There’s more: Wake surfing and swimming on Lake Jackson, Class 4 white-water rafting down the Snake River (there are overnight raft trips, too) and fly-fishing. New this year is a guided rock-climbing experience (fixed to a rope so no risk of falling) inspired by bouldering in Italy’s Dolomites.
Jackson’s food scene is a big draw: Glorietta Trattoria for pasta, Bin 22 for Tuscan-esque small plates, Teton Thai for pad gar prow (basil beef) and zippy panang curry, and Persephone Bakery for a pre-hike power breakfast (bread pudding French toast, seeded avocado bowl).
If a dude ranch experience strikes your fancy, try Historic Moose Head Ranch, an all-inclusive property with unlimited horse riding, trout fishing and log cabins with unobstructed views of the Tetons. Cost is $450 per night, including meals.
Hotel Jackson, with its sleek take on the rustic Rocky Mountain aesthetic, is the perfect perch for those who like high style (reclaimed barn wood planks and quarried stone floors mixed with leather and metal accents) and insta-access to town, starting at $650.
Rooms are compact but cheerful at Mountain Modern Motel (two blocks from Jackson Town Square) a 135-room property with a pool, hot tub and wraparound deck for prime mountain viewing, starting at $269.
River Arts District! Craft breweries! Small batch food purveyors! There is so much happening in this spirited town that taking advantage of its surroundings, the Blue Ridge Mountains, can seem an afterthought. But that would be a shame. The scenic Blue Ridge Parkway leads to trailheads for every level of hiker. Wander through grassy meadows and over rocky outcrop to waterfalls, ascend through a forest of balsam firs to the tallest mountain east of the Mississippi or tackle the Appalachian Trail. For a guided experience, book acclaimed long-distance hiker Jennifer Pharr Davis (or a guide from her team at Blue Ridge Hiking Company) to custom-build a day, overnight or week-long trip. The French Broad River is another thrill. Rent a kayak or stand-up paddleboard. Maybe sign up for white-water rafting or join the locals for a mellow inner tube float.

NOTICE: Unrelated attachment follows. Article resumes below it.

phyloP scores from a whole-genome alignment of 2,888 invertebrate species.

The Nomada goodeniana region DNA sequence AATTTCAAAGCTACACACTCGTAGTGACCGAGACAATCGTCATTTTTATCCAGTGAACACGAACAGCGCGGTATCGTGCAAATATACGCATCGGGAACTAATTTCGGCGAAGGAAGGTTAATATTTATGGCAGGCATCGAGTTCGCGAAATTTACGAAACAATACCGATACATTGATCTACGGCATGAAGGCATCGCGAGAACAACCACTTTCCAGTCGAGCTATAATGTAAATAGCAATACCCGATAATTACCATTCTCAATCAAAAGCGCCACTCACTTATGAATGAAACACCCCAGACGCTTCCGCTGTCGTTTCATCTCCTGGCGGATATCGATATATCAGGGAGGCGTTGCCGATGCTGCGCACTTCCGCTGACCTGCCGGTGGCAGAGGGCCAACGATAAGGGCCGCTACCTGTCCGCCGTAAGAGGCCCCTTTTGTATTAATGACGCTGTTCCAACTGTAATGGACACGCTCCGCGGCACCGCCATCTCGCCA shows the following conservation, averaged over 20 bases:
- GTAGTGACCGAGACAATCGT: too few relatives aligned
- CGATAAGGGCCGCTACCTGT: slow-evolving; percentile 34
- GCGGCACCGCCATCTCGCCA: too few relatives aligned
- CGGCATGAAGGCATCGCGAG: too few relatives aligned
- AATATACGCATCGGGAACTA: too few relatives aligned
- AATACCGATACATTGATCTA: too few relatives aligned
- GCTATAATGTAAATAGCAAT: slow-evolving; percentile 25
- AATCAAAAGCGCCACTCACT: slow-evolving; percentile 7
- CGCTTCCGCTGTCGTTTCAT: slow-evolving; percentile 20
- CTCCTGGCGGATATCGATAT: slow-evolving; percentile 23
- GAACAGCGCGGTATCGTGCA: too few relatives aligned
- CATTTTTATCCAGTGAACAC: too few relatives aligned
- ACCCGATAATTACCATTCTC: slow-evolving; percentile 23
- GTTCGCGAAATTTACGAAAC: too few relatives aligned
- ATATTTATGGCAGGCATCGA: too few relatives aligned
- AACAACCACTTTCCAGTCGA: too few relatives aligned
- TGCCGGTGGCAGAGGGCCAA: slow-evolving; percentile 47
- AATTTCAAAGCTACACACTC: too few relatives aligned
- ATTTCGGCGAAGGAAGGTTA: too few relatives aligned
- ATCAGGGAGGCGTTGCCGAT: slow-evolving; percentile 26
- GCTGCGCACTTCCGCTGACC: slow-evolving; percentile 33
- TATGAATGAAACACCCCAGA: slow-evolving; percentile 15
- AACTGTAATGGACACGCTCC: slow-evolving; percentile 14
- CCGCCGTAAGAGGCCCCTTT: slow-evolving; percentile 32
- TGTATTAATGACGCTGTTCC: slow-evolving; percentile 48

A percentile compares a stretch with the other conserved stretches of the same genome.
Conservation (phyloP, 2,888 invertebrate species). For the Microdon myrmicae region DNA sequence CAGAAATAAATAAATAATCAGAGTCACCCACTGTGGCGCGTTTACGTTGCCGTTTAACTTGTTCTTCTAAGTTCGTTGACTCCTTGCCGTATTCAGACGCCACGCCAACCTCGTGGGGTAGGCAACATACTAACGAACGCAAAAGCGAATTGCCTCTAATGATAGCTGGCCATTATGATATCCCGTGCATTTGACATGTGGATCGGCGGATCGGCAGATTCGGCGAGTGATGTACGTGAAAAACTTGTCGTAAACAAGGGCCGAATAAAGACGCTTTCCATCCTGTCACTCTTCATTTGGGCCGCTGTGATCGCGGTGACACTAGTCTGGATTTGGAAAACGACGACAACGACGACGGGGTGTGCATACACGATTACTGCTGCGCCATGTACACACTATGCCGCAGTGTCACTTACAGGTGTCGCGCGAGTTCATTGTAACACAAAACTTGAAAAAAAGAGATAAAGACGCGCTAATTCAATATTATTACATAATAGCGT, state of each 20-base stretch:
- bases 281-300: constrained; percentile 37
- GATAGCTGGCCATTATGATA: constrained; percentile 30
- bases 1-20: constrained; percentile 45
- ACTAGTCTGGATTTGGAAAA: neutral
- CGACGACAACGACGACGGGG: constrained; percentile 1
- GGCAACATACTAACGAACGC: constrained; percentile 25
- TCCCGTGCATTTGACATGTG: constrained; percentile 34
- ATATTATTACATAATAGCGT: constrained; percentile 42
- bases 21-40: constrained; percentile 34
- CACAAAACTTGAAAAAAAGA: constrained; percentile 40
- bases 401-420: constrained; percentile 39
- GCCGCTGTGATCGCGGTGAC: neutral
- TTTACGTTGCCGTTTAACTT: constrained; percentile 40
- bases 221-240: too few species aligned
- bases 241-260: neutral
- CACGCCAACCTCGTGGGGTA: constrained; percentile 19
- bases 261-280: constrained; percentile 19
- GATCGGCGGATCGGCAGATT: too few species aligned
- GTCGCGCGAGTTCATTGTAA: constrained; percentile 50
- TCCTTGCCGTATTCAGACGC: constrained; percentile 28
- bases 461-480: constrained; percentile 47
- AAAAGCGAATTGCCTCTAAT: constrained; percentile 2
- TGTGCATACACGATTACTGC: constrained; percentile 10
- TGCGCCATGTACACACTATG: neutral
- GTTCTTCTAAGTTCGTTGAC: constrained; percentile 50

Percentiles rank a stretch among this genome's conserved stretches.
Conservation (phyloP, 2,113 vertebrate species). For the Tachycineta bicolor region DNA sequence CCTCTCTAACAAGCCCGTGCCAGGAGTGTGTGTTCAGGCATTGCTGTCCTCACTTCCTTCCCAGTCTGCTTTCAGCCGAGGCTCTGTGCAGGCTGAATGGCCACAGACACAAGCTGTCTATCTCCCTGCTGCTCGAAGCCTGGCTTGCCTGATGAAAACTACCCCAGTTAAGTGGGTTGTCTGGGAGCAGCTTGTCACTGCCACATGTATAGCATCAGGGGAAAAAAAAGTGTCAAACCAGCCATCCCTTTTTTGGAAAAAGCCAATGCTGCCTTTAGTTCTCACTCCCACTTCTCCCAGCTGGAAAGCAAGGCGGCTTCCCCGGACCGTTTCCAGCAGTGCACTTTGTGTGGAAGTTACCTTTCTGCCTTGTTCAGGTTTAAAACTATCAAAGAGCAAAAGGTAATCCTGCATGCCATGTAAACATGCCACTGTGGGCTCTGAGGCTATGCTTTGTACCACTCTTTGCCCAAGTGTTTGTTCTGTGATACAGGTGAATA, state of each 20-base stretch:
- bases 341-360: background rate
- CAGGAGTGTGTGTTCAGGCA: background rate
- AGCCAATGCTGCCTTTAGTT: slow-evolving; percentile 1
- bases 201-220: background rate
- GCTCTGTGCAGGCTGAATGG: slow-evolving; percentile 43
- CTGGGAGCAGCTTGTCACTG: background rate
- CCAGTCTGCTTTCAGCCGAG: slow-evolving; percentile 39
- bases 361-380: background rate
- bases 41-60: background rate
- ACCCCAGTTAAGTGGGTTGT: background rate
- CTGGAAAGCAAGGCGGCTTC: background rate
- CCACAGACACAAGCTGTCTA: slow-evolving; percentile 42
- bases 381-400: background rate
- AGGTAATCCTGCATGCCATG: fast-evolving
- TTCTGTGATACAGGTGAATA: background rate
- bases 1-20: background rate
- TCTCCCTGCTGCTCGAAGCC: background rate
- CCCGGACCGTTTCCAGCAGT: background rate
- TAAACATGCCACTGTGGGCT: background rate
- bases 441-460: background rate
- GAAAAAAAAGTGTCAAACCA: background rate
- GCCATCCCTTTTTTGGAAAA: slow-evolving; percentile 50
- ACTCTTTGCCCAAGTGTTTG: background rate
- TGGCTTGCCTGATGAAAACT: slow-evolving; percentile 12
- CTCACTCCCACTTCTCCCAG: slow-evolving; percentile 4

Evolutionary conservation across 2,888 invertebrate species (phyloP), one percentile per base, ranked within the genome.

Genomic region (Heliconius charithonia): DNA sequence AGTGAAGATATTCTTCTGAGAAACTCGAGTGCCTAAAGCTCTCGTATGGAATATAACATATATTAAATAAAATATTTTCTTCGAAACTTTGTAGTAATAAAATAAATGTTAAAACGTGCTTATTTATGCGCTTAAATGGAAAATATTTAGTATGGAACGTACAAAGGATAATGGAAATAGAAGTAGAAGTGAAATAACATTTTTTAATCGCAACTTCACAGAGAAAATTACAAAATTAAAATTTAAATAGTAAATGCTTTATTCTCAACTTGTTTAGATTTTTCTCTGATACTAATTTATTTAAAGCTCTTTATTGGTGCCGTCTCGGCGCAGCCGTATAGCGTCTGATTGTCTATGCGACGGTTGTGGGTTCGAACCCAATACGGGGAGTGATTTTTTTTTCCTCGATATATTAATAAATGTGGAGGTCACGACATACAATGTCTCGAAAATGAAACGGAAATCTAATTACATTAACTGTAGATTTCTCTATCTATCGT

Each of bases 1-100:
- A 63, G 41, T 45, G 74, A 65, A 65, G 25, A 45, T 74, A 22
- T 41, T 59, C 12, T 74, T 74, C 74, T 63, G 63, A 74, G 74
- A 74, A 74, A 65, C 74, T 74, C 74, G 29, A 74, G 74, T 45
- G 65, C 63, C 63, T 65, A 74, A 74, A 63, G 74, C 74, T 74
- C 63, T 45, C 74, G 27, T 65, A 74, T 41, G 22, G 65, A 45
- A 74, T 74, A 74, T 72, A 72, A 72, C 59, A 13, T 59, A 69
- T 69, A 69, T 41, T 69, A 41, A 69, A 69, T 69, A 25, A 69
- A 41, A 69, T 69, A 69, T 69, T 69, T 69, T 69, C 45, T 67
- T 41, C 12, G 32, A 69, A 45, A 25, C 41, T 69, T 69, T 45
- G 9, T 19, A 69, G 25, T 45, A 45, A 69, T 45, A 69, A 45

The River Arts District is the clearest expression of Asheville’s creative soul. Its signature is exposed brick warehouses-turned art studios a la the Asheville Cotton Mill, a hub for working artists, fashion designers, a fledgling cider brewer and a ground level Guitar Bar specializing in swing and jazz standards. Around the corner is Wedge Studios, with artist workspaces and a hip boîte, and District, which traffics in hard-to-find biodynamic wines. Noted chocolatier French Broad Chocolate has its factory here (and a retail shop for bonbons and ice cream), which offers daily tours of the bean to bar facility.
Asheville’s buzzed-about food scene runs the gamut from delightful dives (Henrietta’s Poultry Shoppe, Sunny Point Cafe) and barbecue joints (12 Bones Smokehouse,) to upscale dining (Cucina 24) and plenty of eateries with edge (Aux Bar, Curate, Smoky Park Supper Club). For a sugar boost,Hole Donuts is essential.